Virtual reality will make experiences so real that they register in the mind as real experiences. This can be a wonderful thing, and certainly this is going to be part of the human experience generally in the very near future. This article outlines one of the related issues for industry professionals, law makers, players, parents and educators to take into consideration.
When you combine the realism of virtual reality and the ability for players to create their own experiences, it becomes not only possible, but likely, that players or authors will adversely impact other players in real life.
For example, teens could visit a virtual world together using avatars that are customized to look like them. If some of those avatars are murdered, the experience might register with the players as nearly as traumatic as if they witnessed actual murder. This might sound silly, since death in video games is hardly traumatic. But, witnessing something in a sandbox virtual reality world will be nearly indistinguishable from witnessing something in real life. Events will happen around you in 360 degrees and at real life scale.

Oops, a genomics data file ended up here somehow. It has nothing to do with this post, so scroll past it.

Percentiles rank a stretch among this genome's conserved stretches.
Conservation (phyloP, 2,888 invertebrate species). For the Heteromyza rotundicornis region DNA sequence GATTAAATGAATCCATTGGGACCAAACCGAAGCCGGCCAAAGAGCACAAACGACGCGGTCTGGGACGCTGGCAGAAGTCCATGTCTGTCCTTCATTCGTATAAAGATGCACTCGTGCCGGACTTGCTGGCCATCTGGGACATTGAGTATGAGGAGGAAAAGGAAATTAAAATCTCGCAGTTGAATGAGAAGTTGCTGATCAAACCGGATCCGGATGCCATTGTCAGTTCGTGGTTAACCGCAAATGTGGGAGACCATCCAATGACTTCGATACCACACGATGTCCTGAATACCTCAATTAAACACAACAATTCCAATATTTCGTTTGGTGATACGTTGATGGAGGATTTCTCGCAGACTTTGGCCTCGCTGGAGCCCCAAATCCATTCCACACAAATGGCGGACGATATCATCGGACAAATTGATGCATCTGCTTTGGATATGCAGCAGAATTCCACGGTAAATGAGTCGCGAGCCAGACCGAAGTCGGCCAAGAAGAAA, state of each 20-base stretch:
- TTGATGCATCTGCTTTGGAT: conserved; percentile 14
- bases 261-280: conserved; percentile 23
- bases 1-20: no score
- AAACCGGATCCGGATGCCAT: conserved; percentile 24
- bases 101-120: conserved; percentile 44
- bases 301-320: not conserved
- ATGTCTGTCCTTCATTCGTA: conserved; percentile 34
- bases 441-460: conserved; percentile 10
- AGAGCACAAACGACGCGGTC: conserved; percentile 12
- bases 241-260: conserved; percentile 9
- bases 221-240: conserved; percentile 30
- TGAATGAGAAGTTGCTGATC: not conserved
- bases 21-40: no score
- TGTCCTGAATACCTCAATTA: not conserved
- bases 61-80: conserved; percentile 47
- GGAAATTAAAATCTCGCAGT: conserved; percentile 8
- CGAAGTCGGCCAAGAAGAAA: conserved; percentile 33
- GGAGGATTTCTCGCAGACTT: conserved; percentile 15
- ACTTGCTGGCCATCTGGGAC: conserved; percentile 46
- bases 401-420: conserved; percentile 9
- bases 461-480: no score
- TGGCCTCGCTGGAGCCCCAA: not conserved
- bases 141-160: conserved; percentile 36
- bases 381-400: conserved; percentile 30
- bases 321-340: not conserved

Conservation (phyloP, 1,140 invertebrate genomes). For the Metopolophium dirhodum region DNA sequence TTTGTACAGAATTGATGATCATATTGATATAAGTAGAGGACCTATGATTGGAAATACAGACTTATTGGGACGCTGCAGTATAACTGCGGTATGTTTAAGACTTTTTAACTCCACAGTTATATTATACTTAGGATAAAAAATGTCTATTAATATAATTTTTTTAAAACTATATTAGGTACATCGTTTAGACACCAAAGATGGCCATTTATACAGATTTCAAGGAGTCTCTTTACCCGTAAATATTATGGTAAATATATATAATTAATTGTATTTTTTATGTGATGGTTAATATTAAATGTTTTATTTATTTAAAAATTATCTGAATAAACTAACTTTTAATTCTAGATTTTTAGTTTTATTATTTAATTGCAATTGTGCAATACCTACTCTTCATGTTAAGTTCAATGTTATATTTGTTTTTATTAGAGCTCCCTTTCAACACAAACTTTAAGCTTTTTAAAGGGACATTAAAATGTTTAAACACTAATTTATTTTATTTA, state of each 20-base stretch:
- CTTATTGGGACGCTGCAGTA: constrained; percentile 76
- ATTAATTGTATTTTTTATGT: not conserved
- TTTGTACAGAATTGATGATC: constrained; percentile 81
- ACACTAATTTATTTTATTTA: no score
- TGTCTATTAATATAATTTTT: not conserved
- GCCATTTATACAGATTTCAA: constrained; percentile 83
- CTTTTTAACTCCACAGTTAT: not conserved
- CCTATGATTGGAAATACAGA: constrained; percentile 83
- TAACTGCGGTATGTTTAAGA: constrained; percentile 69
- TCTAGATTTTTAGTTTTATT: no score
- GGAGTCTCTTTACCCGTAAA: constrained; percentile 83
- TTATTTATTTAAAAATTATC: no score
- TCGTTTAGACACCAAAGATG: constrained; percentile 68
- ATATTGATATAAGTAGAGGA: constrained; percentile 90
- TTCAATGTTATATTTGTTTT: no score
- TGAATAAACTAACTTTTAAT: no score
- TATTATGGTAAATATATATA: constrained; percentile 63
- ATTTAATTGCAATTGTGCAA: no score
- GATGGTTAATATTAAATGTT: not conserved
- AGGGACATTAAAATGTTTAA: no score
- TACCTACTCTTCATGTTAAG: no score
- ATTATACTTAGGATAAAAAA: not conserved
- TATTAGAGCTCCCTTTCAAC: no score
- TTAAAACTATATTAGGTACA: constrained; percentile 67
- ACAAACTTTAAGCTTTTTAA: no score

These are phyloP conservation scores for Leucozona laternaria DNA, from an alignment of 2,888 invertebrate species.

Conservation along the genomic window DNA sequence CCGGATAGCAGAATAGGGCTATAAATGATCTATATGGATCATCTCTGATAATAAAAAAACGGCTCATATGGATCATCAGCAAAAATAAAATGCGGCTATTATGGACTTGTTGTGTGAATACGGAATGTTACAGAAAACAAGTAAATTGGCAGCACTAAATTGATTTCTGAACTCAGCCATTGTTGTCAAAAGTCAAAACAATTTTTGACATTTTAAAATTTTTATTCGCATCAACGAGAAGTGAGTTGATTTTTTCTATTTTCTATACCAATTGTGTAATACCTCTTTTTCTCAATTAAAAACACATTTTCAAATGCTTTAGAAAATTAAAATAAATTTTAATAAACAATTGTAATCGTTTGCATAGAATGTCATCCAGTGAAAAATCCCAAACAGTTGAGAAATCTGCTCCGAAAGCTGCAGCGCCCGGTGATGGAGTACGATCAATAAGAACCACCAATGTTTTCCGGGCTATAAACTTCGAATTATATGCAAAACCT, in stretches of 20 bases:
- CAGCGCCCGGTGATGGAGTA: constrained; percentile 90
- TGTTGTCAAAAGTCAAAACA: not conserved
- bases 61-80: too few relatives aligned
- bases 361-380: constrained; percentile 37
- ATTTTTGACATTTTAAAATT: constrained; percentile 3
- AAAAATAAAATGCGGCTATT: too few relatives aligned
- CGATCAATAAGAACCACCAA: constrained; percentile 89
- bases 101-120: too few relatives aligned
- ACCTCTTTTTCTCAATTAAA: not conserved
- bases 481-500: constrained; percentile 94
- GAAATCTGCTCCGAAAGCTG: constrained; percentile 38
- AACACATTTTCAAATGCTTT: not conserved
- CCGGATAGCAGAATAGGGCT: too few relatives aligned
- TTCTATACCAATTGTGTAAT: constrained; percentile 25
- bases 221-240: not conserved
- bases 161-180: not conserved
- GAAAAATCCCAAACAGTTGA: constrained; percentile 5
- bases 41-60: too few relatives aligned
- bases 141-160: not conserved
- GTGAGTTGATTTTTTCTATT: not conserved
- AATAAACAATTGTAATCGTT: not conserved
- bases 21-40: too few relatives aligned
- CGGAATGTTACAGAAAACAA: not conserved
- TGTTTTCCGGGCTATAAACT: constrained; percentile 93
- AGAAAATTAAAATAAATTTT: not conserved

As game worlds or virtual worlds become more central to life, even impacting players comfort level inside the world can be damaging. For example, an employee might be nervous returning to a virtual world for work, after just having had a bad experience in the same or a similar world recreationally.
At risk groups: